Coronavirus Should Be a Wake-Up Call

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Coronavirus Should Be a Wake-Up Call

A Zone Leader discusses how it's long over-due for 100% remote work to be the standard and not the exception within industry.

· Web Dev Zone ·
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Followers of my articles should not be surprised to read that I am a serious advocate of working remotely. Two of my most popular articles on the topic are included below if you are interested in checking them out:

With all of the media attention surrounding the coronavirus and the continued rise of reported cases, organizations and learning institutions are attempting to slow the growth of the situation by allowing employees and students to work/learn remotely.

In my view, this situation should be a wake-up call for those decision-makers who are currently allowing a 100% remote option to become a long-term strategy that boosts productivity and employee satisfaction.

Productivity Gains

Over the past three years, all of the projects assigned to me have allowed some degree of working remotely.  In one case, I have been working remotely nearly 100% of the time for the life of the project. In fact, I have not been to the client's location for nearly a year now.

If you were to ask any of my clients about my productivity, there would be no question in their response that I was considered one of the most productive members of the project(s) assigned to me. I truly believe this is a direct benefit of being 100% remote — which allows me to control distraction levels far differently than if I were in a non-remote situation.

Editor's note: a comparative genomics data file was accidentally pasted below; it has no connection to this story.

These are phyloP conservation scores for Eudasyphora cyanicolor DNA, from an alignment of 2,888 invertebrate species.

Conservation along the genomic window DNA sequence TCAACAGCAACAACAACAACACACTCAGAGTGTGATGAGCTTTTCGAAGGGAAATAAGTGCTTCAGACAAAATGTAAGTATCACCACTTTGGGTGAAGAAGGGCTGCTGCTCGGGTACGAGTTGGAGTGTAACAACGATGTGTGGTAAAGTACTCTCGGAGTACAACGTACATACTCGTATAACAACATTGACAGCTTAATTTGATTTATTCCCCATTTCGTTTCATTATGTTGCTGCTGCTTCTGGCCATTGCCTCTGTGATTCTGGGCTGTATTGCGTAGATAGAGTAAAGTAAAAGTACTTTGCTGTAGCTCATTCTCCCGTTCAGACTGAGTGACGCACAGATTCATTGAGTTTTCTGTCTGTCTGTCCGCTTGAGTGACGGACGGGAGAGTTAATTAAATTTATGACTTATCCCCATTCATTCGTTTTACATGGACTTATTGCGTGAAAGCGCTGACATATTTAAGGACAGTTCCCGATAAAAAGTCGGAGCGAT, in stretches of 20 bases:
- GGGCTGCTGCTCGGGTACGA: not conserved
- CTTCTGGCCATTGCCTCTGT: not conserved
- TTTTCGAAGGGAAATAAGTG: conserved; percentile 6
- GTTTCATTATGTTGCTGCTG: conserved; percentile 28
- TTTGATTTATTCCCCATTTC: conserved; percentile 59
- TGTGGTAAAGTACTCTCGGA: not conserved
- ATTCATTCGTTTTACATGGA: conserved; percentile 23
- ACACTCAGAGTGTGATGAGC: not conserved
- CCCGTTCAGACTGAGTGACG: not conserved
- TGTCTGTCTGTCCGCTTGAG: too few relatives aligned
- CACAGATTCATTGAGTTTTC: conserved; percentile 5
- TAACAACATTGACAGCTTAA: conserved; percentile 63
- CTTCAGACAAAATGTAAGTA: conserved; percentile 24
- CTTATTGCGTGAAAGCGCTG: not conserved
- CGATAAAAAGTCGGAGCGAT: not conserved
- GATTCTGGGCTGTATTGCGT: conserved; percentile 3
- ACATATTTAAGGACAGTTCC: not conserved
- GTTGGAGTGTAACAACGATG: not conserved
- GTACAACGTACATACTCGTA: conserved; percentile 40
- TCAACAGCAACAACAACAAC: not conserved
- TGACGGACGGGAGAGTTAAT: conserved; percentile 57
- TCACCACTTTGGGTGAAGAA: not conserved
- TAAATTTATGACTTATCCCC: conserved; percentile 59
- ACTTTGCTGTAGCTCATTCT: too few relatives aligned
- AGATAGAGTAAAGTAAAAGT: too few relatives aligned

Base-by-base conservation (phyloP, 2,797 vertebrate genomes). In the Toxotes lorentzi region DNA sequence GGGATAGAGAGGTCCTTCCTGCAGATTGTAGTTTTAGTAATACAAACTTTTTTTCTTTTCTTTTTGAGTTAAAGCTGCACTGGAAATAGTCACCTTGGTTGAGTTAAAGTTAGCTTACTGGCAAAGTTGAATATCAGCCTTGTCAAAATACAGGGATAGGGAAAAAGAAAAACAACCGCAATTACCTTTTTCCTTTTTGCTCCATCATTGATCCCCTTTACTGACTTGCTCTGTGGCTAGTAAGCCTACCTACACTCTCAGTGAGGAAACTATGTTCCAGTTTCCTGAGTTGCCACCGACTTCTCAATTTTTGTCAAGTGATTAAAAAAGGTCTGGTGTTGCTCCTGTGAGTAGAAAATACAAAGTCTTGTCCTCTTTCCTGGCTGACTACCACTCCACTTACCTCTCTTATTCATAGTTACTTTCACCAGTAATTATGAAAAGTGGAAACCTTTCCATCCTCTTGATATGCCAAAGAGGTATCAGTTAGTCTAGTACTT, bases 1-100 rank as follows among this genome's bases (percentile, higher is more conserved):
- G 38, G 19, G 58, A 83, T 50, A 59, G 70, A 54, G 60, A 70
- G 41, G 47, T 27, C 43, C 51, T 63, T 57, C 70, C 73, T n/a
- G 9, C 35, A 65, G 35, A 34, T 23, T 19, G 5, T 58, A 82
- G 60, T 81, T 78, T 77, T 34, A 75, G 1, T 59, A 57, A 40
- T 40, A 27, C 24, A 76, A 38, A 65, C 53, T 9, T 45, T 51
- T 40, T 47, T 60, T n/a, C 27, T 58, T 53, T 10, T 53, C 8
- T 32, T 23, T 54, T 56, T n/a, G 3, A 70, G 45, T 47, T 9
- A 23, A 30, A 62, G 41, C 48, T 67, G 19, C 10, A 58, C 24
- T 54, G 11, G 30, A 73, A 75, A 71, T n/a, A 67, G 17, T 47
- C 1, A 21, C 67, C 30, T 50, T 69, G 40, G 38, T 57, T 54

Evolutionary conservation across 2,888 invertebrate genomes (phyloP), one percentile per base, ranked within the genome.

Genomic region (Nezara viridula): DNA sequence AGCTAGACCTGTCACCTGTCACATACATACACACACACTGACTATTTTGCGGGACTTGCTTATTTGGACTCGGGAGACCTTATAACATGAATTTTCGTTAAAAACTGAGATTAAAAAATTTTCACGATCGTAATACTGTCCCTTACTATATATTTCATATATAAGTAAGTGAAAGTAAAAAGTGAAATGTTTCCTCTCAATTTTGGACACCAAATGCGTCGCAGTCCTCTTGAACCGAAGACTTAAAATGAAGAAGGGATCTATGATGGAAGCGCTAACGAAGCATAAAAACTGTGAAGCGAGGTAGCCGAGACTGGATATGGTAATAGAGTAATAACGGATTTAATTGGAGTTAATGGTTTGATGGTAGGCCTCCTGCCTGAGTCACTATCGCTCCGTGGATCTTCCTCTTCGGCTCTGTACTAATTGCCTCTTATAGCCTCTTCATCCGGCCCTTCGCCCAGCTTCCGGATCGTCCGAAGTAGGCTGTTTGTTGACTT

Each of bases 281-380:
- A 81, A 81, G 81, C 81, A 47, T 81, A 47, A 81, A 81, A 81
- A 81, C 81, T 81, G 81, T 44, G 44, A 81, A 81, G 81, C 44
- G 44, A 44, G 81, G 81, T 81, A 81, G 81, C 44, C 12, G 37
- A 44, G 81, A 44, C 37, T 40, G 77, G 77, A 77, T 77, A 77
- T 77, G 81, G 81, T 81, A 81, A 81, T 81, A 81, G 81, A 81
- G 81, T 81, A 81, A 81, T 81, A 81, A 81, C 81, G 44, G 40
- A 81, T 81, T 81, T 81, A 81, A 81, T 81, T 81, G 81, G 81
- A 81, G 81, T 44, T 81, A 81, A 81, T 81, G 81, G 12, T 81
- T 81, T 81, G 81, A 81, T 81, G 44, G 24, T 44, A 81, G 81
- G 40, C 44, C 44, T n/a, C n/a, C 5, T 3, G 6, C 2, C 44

In my personal office, I have the ideal setup to meet my daily needs. My desk and systems are set up in a way that allows me to work in a focused and productive manner — more than provide a look that seems aesthetically pleasing. The large window in my space, while giving a beautiful view and natural light, offers endless space to capture my tasks and thoughts — using the assistance of some window crayons.

Equipped with a set of noise-canceling headphones, the Boom 3D app on my MacBook Pro provides an awesome sound, as a play whatever music I feel like listening to from my Amazon Music account. When my family sees the office doors closed or my headphones in use, they understand that I am in a focused mode.

With an ideal personal office setup, this focused mode allows me to work through challenges and issues in a manner that rivals my performance in non-remote or partially remote situations.  This is largely because there is a continued effort of productivity — building upon the prior day’s accomplishments and distractions. As a result, I have found when having to depart the remote situation to be on-site, the time lost from making that transition causes similar effects related to task-switching in an Agile environment.

You may also like: Working From Home Boosts Performance by 13%.

Focused Communication

While working 100% remote, the worker is fully in charge with their desire to communicate. Too many times, working in a non-remote situation, the distractions from activity or conversations around me led to a loss in my ability to produce effectively. I feel like this is simply human nature and the result of social interaction.

In my current situation, I am able to mark myself as "Away" in tools like Slack, Amazon Chime, and Microsoft Teams. I am also able to silence my phone and even close my email client. Now, the ability for some pop-up messages cannot impact my ability to stay on-task with my current assignment.

However, when I am ready to communicate, the process is quite simple. Upon sending some form of message to the target person or groups, an event in Slack, Amazon Chime, or Microsoft Teams can allow everyone to collaborate — even when none of us are in the same location. In fact, with my current project, most of the time, no one is close to me from a geographic perspective.

These tools allow team members to communicate as needed, and I have found doing so allows communication to be focused, allowing a quick resolution to challenges or requests for information.

Impact on Environment